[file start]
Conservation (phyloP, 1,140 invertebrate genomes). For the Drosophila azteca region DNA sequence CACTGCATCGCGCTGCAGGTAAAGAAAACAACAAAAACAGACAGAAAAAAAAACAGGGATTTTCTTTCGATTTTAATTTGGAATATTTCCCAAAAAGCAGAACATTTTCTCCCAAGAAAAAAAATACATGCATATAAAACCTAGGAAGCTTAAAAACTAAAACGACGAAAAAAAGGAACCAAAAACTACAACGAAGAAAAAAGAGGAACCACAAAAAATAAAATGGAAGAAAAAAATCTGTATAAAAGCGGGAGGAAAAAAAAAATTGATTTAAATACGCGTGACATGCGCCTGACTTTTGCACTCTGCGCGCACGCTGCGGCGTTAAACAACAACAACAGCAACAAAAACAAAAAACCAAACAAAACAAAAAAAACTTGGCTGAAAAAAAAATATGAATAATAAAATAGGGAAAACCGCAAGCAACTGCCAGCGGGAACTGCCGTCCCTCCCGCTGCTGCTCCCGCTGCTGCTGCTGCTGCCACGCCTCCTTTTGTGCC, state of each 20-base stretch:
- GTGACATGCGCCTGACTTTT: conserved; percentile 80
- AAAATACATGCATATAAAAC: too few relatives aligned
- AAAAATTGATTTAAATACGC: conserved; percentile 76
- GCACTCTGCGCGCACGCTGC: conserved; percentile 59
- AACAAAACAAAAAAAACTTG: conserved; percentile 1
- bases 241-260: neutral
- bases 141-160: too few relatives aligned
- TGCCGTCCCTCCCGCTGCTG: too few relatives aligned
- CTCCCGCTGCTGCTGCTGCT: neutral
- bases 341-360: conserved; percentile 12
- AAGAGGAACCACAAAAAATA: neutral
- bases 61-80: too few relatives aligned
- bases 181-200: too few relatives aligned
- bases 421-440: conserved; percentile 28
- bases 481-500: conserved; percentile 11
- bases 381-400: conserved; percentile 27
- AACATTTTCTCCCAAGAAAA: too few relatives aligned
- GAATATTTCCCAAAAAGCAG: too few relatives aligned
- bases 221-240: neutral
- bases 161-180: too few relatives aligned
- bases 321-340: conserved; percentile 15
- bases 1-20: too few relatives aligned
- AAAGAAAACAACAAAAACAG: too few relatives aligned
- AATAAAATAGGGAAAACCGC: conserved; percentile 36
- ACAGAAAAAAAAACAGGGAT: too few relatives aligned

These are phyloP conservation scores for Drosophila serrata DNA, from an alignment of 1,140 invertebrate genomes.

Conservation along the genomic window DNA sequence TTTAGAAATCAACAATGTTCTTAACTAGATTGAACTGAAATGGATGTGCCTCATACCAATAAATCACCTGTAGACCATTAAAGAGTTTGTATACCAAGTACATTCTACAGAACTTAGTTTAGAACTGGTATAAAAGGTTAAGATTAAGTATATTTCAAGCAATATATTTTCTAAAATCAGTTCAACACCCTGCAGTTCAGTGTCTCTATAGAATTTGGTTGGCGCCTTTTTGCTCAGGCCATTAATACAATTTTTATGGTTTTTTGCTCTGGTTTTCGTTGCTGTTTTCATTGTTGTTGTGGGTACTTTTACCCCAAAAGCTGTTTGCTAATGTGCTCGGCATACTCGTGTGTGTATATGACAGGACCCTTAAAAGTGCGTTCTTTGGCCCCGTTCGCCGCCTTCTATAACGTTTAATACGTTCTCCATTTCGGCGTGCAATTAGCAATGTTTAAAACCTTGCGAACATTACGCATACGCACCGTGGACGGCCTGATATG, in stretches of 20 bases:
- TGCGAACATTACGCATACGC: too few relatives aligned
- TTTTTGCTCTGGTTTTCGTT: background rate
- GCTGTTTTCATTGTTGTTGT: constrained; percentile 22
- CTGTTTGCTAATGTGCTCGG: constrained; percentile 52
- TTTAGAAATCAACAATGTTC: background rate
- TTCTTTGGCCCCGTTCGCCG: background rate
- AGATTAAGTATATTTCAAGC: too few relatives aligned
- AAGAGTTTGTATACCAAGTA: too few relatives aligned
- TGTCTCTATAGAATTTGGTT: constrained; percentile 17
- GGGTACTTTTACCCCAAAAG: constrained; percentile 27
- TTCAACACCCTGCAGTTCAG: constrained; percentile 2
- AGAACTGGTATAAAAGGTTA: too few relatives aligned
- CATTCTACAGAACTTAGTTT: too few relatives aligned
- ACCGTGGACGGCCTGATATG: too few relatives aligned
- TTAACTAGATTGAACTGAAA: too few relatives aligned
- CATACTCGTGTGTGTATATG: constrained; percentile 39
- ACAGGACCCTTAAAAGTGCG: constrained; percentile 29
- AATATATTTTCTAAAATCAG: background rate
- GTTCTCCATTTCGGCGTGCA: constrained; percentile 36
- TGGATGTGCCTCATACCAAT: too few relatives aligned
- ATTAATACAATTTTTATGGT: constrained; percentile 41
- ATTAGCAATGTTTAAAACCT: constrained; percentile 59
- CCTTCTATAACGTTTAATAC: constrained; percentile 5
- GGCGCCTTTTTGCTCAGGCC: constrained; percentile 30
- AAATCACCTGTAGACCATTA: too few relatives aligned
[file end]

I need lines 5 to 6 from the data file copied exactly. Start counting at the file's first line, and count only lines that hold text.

- GCACTCTGCGCGCACGCTGC: conserved; percentile 59
- AACAAAACAAAAAAAACTTG: conserved; percentile 1